Page last updated at 18:15 GMT, Wednesday, 17 September 2008 19:15 UK

Saxon relic worth up to 15,000

Saxon relic
Mr Pearson found the relic while out metal detecting

A rare Saxon artefact found by a metal detector enthusiast from South Yorkshire is expected to fetch up to 15,000 at auction.

Tim Pearson thought the 9th Century gold pointer was a milk bottle top when he made the discovery while treasure hunting in Aughton near Rotherham.

Three years on the relic has been valued at 10,000 to 15,000 by Bonhams Auctioneers, which will sell it.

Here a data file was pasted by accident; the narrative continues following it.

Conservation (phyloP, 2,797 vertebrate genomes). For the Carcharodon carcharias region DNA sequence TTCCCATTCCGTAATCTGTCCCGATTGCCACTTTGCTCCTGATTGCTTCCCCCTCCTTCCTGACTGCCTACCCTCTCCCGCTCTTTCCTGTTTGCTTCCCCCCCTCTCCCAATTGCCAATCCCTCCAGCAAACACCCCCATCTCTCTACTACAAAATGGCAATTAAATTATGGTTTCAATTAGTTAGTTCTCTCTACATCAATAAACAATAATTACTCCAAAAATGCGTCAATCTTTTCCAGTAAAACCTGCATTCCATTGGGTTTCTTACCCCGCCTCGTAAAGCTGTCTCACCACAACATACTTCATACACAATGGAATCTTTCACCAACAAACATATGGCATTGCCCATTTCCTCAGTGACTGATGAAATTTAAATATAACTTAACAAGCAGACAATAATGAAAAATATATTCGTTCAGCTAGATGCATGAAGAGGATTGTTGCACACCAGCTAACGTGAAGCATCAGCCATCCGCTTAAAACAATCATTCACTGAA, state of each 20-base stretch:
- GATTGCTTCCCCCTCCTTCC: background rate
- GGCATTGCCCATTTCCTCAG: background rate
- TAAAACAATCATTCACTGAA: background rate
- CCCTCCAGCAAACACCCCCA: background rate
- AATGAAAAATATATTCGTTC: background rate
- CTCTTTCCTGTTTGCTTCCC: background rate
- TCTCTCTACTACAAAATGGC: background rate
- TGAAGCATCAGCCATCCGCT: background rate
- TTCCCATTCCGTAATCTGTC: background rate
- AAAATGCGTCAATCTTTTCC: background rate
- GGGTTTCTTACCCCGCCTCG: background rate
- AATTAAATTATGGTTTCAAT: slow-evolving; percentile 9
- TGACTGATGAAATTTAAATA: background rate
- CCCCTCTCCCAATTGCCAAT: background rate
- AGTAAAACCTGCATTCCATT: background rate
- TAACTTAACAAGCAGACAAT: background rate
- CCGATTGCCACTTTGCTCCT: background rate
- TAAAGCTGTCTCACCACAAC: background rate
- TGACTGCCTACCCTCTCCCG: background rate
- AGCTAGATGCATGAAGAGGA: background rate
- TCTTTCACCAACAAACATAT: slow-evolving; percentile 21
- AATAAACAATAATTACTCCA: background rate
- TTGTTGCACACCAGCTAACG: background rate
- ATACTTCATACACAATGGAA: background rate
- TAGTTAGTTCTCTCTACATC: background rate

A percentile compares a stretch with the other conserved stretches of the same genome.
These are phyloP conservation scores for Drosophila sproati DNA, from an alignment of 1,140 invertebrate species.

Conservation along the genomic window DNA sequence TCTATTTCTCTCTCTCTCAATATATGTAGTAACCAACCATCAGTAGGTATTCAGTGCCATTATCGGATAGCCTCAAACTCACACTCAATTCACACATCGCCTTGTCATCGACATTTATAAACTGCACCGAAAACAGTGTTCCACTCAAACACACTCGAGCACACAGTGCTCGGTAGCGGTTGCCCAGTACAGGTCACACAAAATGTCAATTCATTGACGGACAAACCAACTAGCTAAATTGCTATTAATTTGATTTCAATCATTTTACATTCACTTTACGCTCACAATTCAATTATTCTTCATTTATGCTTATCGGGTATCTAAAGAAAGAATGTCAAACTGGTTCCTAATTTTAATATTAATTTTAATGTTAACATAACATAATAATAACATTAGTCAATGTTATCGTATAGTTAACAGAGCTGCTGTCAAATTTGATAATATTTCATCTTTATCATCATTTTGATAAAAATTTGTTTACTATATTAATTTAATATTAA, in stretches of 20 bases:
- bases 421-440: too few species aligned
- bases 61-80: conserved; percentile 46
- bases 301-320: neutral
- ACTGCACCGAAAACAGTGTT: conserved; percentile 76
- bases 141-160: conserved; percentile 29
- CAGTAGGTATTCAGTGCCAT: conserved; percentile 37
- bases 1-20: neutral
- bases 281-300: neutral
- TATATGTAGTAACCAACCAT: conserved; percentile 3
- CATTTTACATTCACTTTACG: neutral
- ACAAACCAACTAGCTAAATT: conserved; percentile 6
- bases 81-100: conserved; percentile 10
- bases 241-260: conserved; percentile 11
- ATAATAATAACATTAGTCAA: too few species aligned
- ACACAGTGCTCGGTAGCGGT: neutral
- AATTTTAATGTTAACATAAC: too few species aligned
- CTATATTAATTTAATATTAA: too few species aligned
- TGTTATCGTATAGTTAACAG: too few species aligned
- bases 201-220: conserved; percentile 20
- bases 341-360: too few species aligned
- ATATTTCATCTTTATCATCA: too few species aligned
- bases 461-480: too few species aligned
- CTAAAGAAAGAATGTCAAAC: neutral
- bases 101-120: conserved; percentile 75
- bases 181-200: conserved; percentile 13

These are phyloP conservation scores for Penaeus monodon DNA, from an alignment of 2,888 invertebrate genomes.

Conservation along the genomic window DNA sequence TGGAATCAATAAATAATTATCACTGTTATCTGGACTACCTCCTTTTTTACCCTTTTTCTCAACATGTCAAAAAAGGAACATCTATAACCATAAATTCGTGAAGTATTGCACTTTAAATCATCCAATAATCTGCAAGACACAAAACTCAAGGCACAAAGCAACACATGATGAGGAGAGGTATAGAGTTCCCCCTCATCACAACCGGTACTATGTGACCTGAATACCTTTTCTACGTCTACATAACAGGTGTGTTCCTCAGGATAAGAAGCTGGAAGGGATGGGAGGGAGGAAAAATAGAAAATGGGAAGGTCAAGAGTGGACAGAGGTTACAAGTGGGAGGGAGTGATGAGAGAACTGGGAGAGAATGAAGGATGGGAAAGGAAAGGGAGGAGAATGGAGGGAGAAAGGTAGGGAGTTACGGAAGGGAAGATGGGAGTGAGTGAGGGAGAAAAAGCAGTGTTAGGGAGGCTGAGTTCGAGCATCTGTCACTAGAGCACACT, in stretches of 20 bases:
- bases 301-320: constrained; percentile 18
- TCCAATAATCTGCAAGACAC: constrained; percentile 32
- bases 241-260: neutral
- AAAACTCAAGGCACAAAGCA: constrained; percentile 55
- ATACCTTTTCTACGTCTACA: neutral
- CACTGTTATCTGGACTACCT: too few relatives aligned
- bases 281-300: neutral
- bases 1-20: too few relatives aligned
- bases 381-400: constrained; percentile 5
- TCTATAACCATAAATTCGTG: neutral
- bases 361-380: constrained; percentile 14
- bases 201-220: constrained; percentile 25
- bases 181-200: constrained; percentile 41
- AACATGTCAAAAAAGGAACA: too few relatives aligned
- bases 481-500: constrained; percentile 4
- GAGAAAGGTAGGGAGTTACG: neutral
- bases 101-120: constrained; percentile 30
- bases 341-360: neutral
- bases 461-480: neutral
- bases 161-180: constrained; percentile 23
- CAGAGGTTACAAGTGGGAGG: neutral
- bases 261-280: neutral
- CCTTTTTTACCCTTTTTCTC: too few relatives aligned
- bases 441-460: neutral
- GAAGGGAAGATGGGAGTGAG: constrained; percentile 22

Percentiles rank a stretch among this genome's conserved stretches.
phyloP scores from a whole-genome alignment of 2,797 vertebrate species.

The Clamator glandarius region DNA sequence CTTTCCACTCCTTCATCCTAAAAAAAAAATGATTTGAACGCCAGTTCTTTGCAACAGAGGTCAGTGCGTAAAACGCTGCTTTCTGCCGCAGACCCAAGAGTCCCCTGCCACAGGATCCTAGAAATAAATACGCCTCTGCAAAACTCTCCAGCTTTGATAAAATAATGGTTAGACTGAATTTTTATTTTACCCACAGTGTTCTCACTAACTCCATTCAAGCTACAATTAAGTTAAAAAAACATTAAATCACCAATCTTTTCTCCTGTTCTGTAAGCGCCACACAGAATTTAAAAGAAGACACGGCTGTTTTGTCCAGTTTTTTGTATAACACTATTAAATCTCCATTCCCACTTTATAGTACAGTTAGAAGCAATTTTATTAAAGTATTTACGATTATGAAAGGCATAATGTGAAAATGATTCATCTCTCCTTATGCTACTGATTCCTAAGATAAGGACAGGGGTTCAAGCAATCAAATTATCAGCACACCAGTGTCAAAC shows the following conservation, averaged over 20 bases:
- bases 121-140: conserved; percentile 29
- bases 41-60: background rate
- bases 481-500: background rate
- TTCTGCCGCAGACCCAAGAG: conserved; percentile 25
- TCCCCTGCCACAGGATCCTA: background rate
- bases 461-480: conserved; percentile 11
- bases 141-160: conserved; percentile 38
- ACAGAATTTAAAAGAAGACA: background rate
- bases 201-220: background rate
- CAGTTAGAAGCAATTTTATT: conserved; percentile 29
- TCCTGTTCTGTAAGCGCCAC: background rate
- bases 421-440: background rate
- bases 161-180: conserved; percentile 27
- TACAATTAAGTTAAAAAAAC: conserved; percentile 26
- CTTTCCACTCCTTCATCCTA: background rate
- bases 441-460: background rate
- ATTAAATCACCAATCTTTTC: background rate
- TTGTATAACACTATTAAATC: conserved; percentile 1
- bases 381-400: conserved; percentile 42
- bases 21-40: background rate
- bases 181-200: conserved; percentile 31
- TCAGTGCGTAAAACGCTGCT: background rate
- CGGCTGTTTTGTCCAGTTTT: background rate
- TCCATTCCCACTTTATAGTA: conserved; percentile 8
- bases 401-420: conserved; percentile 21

The item, known as an aestel, was used by monks to help read manuscripts.

According to the auctioneers it is thought to be one of a few commissioned by King Alfred for a group of bishops.

The find, known as The Yorkshire Aestel, is one of only several thought to date back to 871-899.

Madeleine Perridge, from Bonhams, said: "It is a privilege to be selling this beautiful rare object.

"When handling an object like this, anyone with a love of history and literature knows that they are in touch with centuries of monastic scholarly endeavour, and possibly with royal sponsorship of that work."

The most famous of these, the Alfred Jewel, is now housed in the Ashmolean Museum in Oxford.




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